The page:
Kathleen put the phone down and stood staring out her back window. No rain today, no rainbows either but still an improvement. This was the perfect time to clean up the garden. Get it ready for a new planting in the spring. She located a jacket and gloves and then headed outside to begin pulling the withered plants, determined that next year's garden would be even better. The end.

Sunday, October 05, 2008


She'd completed two stops and was just going for groceries when it suddenly occurred to her, she hadn't thought about Steve once since she left the park. She'd been too busy fuming about that jerk. Where did he get his crazy ideas? What nerve.

By the next Saturday she'd passed the sidewalk chalk on and hadn't cried all week. She still ached whenever something reminded her of Steve or Ashley but every day she had more time when she didn't think about them. She did think about Charley's owner a time or two. He was amusing even if he did irritate her. He was kind of good looking too. Well, she'd put him and his kids out of her mind for good. She didn't have extra energy to waste thinking about him. She avoided the dog park entirely and took Emma to Joyce's rural home north of town. They both enjoyed the time with Joyce. While she was driving home, Kathleen wondered casually if Charley had been at the dog park.

On Monday, the phone rang mid morning. "Hello?"

"Kathleen, please don't hang up. Let me talk a minute. This is Riley Barrows, Jamey and Kelly's father and foster parent to Chrley."

"How did you find me? I can't believe this. You didnt even know my name."

"Before I tell you, I need to tell you that I can give you reference. I'm not a stalker, not dangerous. I'm just an ordinary guy, a teacher from the Community College. A little nicer than some but just ordinary."

"So! How did you find me?"

"This morning, when I wanted to find you and couldn't think how, I remembered the article in the paper about the Department of Motor Vehicles on the Internet. I thought about it awhile and finally connected on your licesnse plate number. Does that upset you?"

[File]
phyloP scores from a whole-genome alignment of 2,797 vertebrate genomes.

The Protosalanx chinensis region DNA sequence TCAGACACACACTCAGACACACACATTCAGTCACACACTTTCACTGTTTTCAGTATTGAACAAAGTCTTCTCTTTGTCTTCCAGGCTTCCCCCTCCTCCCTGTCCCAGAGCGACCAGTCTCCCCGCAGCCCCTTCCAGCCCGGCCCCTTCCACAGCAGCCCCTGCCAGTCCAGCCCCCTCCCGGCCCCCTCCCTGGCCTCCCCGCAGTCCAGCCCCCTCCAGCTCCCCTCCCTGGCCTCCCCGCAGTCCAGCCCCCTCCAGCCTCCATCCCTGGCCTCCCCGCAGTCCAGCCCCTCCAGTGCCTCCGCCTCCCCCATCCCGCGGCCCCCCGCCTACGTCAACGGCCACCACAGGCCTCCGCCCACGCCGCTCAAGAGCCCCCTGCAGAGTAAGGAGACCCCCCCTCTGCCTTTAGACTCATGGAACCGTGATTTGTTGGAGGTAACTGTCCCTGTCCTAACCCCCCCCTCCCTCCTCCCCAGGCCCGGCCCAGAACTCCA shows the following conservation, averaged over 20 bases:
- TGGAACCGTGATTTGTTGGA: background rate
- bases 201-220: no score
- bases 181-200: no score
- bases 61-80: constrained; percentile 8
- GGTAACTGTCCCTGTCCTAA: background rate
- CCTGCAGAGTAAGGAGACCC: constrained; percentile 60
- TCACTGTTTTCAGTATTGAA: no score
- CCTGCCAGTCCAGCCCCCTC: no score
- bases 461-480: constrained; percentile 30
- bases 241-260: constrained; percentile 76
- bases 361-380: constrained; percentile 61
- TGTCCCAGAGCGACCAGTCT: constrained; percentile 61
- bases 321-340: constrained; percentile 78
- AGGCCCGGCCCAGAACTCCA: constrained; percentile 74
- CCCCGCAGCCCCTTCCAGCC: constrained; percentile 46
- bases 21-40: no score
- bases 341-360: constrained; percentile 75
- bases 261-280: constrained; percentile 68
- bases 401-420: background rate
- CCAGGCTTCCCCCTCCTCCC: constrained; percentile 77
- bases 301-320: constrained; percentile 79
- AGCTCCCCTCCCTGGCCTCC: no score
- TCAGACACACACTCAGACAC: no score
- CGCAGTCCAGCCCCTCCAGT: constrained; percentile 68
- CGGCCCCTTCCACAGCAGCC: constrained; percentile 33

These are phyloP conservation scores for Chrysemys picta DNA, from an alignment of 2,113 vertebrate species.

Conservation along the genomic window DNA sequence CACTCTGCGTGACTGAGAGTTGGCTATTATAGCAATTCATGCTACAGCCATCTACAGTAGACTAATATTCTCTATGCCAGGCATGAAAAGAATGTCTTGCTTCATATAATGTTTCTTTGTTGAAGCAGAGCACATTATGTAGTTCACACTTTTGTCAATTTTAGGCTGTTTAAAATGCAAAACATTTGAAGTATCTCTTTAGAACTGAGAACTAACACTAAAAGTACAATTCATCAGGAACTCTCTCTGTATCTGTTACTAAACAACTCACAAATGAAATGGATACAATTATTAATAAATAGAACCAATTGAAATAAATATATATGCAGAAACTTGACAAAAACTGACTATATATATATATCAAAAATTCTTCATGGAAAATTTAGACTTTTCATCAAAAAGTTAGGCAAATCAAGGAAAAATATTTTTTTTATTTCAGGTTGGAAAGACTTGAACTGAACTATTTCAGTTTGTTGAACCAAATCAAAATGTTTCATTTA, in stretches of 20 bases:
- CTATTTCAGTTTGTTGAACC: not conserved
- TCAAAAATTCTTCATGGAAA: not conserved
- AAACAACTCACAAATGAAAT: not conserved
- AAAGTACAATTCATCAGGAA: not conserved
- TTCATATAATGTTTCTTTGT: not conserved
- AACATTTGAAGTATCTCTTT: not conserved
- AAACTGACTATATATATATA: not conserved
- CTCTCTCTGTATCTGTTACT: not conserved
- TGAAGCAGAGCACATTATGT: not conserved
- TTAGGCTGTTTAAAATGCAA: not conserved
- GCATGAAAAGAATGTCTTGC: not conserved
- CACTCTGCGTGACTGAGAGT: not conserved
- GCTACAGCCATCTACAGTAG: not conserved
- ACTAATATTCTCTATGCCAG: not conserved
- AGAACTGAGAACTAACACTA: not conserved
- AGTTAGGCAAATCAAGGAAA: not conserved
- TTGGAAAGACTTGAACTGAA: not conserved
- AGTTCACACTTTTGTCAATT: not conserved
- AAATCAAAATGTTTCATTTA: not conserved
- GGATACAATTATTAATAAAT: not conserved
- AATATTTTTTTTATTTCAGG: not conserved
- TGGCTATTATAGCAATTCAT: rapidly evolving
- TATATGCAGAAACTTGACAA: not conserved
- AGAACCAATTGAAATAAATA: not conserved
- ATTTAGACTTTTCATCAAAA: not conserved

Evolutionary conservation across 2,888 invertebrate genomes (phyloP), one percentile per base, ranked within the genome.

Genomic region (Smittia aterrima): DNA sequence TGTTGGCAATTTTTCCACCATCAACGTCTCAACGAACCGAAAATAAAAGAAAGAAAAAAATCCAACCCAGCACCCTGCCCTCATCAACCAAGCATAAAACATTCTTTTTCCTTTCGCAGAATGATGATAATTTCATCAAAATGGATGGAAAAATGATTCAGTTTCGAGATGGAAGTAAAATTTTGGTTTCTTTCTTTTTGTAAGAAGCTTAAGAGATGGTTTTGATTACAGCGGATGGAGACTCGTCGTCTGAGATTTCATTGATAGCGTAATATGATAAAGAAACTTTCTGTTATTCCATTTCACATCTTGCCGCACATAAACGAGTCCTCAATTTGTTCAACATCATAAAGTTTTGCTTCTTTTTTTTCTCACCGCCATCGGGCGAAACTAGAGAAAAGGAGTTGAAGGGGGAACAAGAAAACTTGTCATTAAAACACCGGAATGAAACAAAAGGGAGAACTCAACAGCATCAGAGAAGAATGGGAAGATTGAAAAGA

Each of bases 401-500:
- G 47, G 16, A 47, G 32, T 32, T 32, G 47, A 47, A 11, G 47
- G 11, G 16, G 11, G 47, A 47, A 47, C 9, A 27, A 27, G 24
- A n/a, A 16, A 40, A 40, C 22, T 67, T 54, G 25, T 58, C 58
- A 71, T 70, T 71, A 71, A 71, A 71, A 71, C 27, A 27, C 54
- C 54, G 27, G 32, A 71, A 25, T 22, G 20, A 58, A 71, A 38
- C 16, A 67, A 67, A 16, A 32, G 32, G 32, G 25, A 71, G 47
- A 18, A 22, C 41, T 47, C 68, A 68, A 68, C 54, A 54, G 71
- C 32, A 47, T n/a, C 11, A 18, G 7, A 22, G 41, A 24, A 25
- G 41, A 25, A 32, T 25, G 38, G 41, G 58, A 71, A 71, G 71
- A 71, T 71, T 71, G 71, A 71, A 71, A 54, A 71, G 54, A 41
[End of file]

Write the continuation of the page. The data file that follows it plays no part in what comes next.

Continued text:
"Yes it does. It make me feel spied on. I don't like it at all."

"Kathleen, I'm sorry I looked for you. I was worried that you stayed away from the dog park because of me. I didn't want to lose contact with you. "I'll hang up now if you don't want to talk to me."

"Riley, you said your name was. It fits you somehow. Part of the reason I skipped the dog park was because of you. You seem to rub me the wrong way. "

"Ha! What I really do is distract you from moping about what's his name. Admit it, I do distract you, don't I?"

Kathleen thought about his question before she answered, "Yes, you do. I admit it. But I'm not sure the anger you cause is any better for me."

"Seriously Kathleen, I don't want you to disappear. I hope we can get together for a cup of coffee sometime, get a little better acquainted. At least share the dog park."

"I'm on a deadline right now and don't have time to think about this. You might call later in the week and I'll consider the dog park."

"I will. There might not even be rain."

Kathleen said goodbye and ended the call. She probably wouldn't go. She might have something better to do.